“The employee said, ‘You’re not paying me enough’ and ‘I don’t like my schedule; I think I’m working too much.’ The employee didn’t say, ‘I think you owe me overtime.’” — Daniel S. Field
The defendant is in the business of managing commercial, retail and residential properties. In 1990, the defendant hired Raymond as a property manager for a 105-unit, low-income apartment building in Greenfield. The defendant classified Raymond as a salaried, exempt employee.
The defendant terminated Raymond in March 2011. In June 2013, another property manager terminated by the defendant, Siew-Mey Tam, sued in Suffolk Superior Court. Tam’s lawsuit, filed on behalf of herself and similarly situated property managers, alleged the defendant violated the Wage Act’s overtime provisions.
A substitute complaint filed a year later added Raymond as a named plaintiff. The substitute complaint asserted seven claims on behalf of the putative class and eight individual claims on behalf of Raymond.
In 2015, the defendant successfully moved to dismiss most of the class claims as well as most of Raymond’s individual claims with the exception of her overtime and wage claims under G.L.c. 151, §1A, and G.L.c. 149, §148, as well as her retaliation claim brought under G.L.c. 149, §148A.
The defendant moved for summary judgment on Raymond’s remaining individual claims.
‘Abstract grumblings’ not enough
In addressing the defendant’s motion for summary judgment, Kaplan first found that Raymond’s overtime claim was indeed filed outside the applicable statute of limitations.
The judge noted that Raymond’s claim accrued on the date of her termination in March 2011, before the state Legislature amended the Wage Act to increase the applicable statute of limitations from two to three years. Applying the two-year statute of limitations, Kaplan concluded that Raymond’s overtime claim expired in March 2013, three months before Tam filed the original action.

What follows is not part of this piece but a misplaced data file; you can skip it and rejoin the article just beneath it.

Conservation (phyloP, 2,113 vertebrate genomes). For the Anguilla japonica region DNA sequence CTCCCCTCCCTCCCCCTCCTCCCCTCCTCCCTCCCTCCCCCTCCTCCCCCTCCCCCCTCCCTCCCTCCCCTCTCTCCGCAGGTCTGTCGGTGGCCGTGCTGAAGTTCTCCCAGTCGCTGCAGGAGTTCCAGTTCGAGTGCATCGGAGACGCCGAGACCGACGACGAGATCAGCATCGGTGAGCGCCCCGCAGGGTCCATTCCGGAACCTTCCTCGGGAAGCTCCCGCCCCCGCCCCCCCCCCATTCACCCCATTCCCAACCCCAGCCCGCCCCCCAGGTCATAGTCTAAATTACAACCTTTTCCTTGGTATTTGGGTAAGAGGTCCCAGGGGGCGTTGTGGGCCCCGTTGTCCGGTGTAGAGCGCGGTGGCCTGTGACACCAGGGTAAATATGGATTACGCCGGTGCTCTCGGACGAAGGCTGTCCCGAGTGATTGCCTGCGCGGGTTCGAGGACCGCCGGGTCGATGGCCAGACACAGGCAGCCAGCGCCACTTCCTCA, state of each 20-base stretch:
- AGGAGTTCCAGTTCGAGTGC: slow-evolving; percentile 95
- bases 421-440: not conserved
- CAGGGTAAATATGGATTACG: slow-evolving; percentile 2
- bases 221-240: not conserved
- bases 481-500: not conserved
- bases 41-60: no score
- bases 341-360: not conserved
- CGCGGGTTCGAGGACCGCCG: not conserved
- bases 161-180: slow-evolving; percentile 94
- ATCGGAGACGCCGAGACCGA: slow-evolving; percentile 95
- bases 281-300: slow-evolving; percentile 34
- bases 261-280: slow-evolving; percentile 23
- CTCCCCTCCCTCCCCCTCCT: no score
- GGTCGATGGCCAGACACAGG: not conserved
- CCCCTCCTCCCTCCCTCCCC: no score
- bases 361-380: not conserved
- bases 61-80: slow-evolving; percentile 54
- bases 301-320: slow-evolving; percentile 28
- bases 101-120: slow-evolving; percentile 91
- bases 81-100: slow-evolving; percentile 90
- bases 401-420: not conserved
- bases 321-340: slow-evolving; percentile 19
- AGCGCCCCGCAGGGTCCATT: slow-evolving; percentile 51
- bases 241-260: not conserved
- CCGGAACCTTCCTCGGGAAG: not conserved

Kaplan next turned to Raymond’s retaliation claim.
Chapter 149, §148A provides “[n]o employee shall be penalized by an employer in any way as a result of any action on the part of an employee to seek his or her rights under the wages and hours provisions of this chapter.”
The statute explicitly exposes to liability “[a]ny employer who discharges or in any other manner discriminates against any employee because such employee has made a complaint to the attorney general or any other person.”
Raymond alleged she was fired in retaliation for exercising her right to be paid overtime. She predicated her retaliation claim on complaints she made to the defendant about her salary and the lack of support in performing her duties at the apartment building.
According to Raymond, her complaints to management were evidence that she engaged in protected activity under §148A.
Kaplan found a dearth of Massachusetts appellate authority addressing the issue of the types of employee complaints that qualify for protection under §148A. However, the judge found guidance in federal decisions interpreting the retaliation provision of the Fair Labor Standards Act.
He noted that federal courts had concluded that, to qualify as protected activity under the FLSA, an employee’s complaint must be sufficiently clear and detailed for a reasonable employer to understand it as an assertion of rights protected by the statute.
“An employee does not have to invoke the FLSA explicitly,” Kaplan wrote. “Nonetheless, ‘abstract grumblings’ about pay are insufficient; ‘there is a point at which an employee’s concerns and comments are too generalized and informal’ to constitute a protected complaint.”
With the federal precedent in mind, Kaplan turned to the case at hand. He noted that the evidence showed that, prior to her termination, Raymond repeatedly complained about the number of hours she had to work in order to accomplish her duties. The plaintiff also pressed for pay raises or additional staff to address her concerns.
On the other hand, Kaplan pointed out that there was no evidence that Raymond ever “explicitly or implicitly” communicated to the defendant any suggestion that she thought the employer was violating the Wage Act’s overtime provision by not giving her a raise or more staff to do the work.
In granting the defendant summary judgment on the plaintiff’s retaliation claim, the judge concluded Raymond’s complaints were too general for purposes of §148A.
“While this court agrees with the federal court decisions applying FLSA that Raymond was not required explicitly to complain of a Wage Act violation to trigger Section 148A’s protections, she had to, at the very least, communicate to [the defendant] a belief that it was potentially engaging in unlawful activities in connection with her pay,” Kaplan wrote. “The summary judgment record contains no evidence that she ever did that.”